Sen. Joe Manchin, D-W.Va., is the only Democrat in both the House and Senate to support a resolution undoing the OSHA vaccine rule for private businesses.

Sen. Joe Manchin, D-W.Va., is the only Democrat in both the House and Senate to support a resolution undoing the OSHA vaccine rule for private businesses. Jacquelyn Martin / AP

Coronavirus Roundup: Manchin Backs Measure to Undo OSHA Vaccine Rule

There's a lot to keep track of. Here’s today’s list of news updates and stories you may have missed.

The Transportation Security Administration is extending the requirement to wear masks on planes, trains and public transportation through March 18. That is one of the many actions the Biden administration unveiled on Thursday to combat the pandemic this winter. “Fines will continue to be doubled from their initial levels for noncompliance with the masking requirements – with a minimum fine of $500 and fines of up to $3,000 for repeat offenders,” said an announcement from the White House. 

Biden also announced on Thursday that all inbound international travelers must get tested for COVID-19 within one day of their departure, strengthening the current policy. “This tighter testing timeline provides an added degree of protection as scientists continue to study the Omicron variant,” said the president. This requirement will begin on December 6, The Wall Street Journal reported

Dr. Anthony Fauci, director of the National Institute of Allergy and Infectious Diseases, said during the White House briefing on Wednesday the definition of “fully vaccinated” for purposes of the vaccine mandates could change to include booster shots. “We don't know right now whether it should change, but it might,” he said. 

A Food and Drug Administration panel voted on Tuesday 13-10 to endorse Merck’s pill to treat coronavirus patients. This was the first time it has approved such an item. 

A federal court earlier this week expanded the blocking of the Biden administration’s vaccine mandate for certain health care workers. “Not 24 hours after a Missouri federal court temporarily blocked the Centers for Medicaid and Medicare Services from enforcing its COVID-19 vaccine mandate in 10 states, a Louisiana federal court took one giant step further and blocked the rule from taking effect in any healthcare facility across the country not covered by the Missouri decision,” explained members of the law firm Fisher Phillips. “The judge’s 34-page order issued late Tuesday contends that the federal government does not have the authority to implement the vaccine mandate, effectively putting the entire rule on ice for the time being.”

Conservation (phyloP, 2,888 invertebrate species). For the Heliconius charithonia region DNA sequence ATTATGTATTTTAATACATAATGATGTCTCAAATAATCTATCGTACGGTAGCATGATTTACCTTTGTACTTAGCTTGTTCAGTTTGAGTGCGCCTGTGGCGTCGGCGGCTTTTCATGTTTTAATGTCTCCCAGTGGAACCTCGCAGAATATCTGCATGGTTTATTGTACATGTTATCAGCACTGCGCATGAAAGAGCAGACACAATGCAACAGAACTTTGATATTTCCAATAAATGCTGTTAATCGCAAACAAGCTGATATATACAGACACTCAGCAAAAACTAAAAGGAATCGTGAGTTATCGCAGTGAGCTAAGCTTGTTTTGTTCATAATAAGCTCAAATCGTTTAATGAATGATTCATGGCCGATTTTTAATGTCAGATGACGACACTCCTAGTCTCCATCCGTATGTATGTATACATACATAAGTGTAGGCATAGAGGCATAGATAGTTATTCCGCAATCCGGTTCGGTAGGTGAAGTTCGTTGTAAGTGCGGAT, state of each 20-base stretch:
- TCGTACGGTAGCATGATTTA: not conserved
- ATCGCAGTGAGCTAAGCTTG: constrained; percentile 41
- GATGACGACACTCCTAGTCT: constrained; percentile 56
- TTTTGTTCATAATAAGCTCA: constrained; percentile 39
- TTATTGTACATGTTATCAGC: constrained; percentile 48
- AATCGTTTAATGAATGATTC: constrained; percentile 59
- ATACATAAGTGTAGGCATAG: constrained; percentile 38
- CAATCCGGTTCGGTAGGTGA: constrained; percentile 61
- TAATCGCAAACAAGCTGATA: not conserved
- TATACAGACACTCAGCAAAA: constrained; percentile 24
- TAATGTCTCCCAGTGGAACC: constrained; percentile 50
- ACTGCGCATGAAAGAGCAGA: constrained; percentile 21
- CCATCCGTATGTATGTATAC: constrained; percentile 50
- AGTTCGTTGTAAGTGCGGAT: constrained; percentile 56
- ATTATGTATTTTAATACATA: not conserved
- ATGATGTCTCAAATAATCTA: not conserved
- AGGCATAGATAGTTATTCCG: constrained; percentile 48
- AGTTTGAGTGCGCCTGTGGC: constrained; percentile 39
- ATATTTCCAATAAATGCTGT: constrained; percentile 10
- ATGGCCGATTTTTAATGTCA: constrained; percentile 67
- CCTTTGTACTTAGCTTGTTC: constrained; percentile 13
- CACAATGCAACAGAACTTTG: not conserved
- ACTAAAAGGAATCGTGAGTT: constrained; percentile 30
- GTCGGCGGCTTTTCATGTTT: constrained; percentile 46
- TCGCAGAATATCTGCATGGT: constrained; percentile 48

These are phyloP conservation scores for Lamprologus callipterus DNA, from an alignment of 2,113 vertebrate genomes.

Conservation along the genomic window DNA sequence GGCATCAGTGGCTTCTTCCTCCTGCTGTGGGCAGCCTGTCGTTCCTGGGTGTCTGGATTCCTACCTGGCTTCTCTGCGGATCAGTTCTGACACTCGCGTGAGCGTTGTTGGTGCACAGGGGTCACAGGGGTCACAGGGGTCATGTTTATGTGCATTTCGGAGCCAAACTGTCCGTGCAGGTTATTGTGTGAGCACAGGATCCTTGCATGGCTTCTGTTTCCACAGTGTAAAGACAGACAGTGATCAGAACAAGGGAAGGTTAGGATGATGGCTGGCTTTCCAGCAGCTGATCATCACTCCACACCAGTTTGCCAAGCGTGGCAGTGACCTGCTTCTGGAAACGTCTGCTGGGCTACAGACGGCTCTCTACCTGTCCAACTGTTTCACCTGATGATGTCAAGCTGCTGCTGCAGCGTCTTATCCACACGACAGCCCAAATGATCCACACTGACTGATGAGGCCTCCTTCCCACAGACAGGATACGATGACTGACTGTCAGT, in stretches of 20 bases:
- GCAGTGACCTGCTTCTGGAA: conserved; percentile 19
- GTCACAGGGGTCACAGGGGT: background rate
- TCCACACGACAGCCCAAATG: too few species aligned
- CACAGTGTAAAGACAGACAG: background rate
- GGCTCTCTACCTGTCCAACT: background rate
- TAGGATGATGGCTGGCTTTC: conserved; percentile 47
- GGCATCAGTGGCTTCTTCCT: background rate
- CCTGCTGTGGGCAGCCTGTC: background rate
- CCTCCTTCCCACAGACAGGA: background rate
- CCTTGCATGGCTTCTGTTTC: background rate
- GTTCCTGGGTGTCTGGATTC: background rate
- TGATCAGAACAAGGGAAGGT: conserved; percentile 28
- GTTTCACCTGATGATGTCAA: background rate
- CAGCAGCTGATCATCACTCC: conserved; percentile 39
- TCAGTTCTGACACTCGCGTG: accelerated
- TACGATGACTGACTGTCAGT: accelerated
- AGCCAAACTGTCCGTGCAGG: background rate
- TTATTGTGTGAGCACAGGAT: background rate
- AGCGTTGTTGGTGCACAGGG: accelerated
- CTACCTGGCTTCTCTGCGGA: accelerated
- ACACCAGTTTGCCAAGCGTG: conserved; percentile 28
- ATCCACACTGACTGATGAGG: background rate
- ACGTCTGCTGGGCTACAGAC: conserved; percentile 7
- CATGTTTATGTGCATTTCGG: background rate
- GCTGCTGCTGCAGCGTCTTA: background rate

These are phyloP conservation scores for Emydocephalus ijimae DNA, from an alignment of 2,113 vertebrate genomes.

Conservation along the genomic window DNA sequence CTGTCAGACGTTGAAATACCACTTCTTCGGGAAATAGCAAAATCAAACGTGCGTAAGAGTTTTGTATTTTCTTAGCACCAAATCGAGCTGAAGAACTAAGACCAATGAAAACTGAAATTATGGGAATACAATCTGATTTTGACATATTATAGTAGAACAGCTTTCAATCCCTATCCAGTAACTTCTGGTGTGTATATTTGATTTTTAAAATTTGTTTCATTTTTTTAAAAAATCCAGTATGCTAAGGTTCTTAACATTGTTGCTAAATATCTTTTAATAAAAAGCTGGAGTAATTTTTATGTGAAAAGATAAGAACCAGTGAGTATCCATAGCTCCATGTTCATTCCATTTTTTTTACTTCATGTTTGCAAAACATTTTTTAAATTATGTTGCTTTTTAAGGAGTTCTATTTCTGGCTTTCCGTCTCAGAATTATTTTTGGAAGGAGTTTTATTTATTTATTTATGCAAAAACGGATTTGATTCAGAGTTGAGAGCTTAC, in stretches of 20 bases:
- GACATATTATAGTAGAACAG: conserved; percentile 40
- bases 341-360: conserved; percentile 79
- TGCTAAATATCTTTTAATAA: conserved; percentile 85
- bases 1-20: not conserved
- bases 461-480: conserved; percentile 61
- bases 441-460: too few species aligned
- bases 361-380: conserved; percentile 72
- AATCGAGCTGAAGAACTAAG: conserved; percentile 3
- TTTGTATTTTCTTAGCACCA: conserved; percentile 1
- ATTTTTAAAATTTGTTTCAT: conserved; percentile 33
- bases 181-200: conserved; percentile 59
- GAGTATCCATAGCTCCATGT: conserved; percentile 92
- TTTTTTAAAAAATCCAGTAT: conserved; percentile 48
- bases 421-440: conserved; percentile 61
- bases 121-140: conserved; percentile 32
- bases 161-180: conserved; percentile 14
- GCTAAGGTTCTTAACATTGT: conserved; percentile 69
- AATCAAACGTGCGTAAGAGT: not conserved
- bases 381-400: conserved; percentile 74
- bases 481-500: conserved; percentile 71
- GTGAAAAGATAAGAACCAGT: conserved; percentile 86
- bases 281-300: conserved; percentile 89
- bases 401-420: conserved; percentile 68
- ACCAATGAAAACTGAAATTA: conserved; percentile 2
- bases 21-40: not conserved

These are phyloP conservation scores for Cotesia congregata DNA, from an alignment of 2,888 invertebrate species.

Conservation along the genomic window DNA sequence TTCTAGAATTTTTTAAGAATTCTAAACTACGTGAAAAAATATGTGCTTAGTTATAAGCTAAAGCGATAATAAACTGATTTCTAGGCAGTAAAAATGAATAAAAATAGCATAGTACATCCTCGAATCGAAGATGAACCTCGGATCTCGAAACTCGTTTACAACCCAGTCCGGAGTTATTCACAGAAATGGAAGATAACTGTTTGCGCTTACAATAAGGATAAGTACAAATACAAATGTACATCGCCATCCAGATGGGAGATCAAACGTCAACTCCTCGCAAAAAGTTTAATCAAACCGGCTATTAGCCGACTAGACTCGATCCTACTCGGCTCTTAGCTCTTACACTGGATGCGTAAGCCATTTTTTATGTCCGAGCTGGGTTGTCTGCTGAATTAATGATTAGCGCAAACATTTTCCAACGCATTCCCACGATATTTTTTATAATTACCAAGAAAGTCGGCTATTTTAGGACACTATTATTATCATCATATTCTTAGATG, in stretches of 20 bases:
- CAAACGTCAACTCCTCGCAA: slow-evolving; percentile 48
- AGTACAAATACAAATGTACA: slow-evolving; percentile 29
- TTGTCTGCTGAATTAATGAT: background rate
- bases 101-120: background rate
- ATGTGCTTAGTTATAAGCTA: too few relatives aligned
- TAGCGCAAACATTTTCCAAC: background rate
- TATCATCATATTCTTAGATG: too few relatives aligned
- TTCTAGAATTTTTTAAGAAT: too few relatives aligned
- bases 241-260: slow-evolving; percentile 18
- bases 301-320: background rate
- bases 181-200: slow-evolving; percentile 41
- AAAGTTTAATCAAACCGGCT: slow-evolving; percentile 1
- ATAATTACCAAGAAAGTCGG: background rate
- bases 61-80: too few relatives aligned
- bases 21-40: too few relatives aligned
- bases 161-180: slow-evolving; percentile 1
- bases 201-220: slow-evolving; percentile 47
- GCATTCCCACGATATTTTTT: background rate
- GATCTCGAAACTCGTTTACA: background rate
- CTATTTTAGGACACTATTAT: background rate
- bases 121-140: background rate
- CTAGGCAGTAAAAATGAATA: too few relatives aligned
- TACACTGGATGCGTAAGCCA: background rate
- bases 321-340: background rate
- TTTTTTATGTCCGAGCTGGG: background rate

The Oklahoma attorney general filed a lawsuit on Tuesday in an attempt to exempt the National Guard and federal employees from the vaccine mandate, which is the latest in the clash between the state and Biden administration over the issue. In addition to blocking the mandate, the AG’s office is asking “the court to block the Biden administration from withholding federal funding from the Oklahoma National Guard or its Guard members” and “to declare the mandate unconstitutional on multiple grounds,” said a press release. 

Sen. Joe Manchin, D-W.Va., said in a statement on Thursday, “I do not support any government vaccine mandate on private businesses.” He also noted he co-sponsored an Occupational Safety and Health Administration resolution to undo the rule using the Congressional Review Act, an effort that regulatory experts have told Government Executive faces tough odds. “I have long said we should incentivize, not penalize, private employers whose responsibility it is to protect their employees from COVID-19,” Manchin said. So far Manchin is the only Democrat in both the House and Senate to support the resolution. While an amendment to the stopgap spending measure that would have halted the vaccine-or-test rule failed, there could be a separate vote on the matter soon. 

Earlier this week, the Small Business Administration’s watchdog issued another warning about fraud in the COVID-19 relief programs. “SBA’s lack of adequate pre-award controls during this period of [March to November 2020] led to 75,180 COVID-19 [economic injury disaster loans] totaling over $3.1 billion and 117,135 emergency [loan] grants totaling over $550 million being disbursed to potentially ineligible recipients,” wrote Hannibal “Mike” Ware, SBA inspector general. “Our preliminary review of Treasury’s [do not pay] analytical summaries indicated SBA should reassess controls to ensure only eligible recipients obtained COVID-19 [loans] and emergency [loan] grants.” 

Upcoming: White House Press Secretary Jen Psaki will give a briefing at 1:30 p.m.

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